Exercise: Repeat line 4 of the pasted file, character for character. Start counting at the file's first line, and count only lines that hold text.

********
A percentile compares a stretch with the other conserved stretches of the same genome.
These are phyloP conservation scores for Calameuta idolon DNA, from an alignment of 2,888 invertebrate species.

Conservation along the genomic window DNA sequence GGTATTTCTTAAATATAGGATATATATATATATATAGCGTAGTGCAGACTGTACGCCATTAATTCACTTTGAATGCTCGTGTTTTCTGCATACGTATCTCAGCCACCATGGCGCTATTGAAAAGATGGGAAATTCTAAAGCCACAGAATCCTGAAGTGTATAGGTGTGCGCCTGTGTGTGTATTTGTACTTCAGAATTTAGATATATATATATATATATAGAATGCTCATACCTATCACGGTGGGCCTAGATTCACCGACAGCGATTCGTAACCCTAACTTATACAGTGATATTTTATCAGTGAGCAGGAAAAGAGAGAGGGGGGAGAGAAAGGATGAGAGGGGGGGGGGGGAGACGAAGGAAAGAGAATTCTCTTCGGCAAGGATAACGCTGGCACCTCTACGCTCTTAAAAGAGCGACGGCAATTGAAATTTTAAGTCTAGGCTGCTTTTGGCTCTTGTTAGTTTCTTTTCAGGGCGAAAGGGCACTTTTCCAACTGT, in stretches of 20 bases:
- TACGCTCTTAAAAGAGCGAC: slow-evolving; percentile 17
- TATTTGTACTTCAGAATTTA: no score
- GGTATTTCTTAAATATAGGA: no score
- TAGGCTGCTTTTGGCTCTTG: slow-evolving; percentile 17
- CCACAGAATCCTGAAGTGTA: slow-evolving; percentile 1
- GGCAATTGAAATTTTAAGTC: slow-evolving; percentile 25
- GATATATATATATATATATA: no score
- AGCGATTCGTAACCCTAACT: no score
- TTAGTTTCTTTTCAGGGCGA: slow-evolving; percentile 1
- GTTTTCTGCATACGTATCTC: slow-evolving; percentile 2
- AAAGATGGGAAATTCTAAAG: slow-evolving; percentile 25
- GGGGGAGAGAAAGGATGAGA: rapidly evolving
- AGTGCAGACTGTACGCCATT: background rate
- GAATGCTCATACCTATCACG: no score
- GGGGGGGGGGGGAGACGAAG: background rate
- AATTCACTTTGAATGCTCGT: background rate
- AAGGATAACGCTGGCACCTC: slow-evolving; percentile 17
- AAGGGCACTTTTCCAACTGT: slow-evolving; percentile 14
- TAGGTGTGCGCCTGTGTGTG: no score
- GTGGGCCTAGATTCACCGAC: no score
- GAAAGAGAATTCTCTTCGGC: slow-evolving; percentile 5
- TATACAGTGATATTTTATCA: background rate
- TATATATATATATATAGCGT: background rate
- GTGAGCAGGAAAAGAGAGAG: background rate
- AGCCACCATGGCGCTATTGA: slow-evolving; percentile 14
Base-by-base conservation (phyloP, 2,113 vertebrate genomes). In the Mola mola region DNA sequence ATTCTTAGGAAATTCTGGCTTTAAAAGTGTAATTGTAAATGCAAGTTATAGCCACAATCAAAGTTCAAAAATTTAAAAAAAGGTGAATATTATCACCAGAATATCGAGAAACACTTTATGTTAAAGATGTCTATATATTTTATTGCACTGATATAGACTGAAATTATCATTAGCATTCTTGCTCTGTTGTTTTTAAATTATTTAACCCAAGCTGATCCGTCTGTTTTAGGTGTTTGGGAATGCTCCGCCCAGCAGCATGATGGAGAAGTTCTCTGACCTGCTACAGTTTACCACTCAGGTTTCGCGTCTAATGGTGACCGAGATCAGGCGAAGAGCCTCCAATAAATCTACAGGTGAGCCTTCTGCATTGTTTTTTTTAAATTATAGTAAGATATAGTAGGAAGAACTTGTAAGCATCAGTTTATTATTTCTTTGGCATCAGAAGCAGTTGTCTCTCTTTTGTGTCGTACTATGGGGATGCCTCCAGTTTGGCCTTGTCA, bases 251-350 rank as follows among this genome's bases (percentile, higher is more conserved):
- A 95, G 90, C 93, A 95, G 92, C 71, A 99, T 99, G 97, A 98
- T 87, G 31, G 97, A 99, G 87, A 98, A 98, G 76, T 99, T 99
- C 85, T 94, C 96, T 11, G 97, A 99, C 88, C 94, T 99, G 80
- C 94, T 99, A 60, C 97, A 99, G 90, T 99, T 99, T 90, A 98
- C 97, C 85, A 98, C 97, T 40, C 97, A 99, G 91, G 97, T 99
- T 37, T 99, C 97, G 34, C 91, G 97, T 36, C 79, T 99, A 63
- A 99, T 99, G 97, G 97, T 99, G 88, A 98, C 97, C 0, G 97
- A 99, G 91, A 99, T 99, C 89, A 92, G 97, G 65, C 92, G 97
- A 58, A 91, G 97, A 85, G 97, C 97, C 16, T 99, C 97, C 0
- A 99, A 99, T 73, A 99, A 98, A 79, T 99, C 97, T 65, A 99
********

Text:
- TACGCTCTTAAAAGAGCGAC: slow-evolving; percentile 17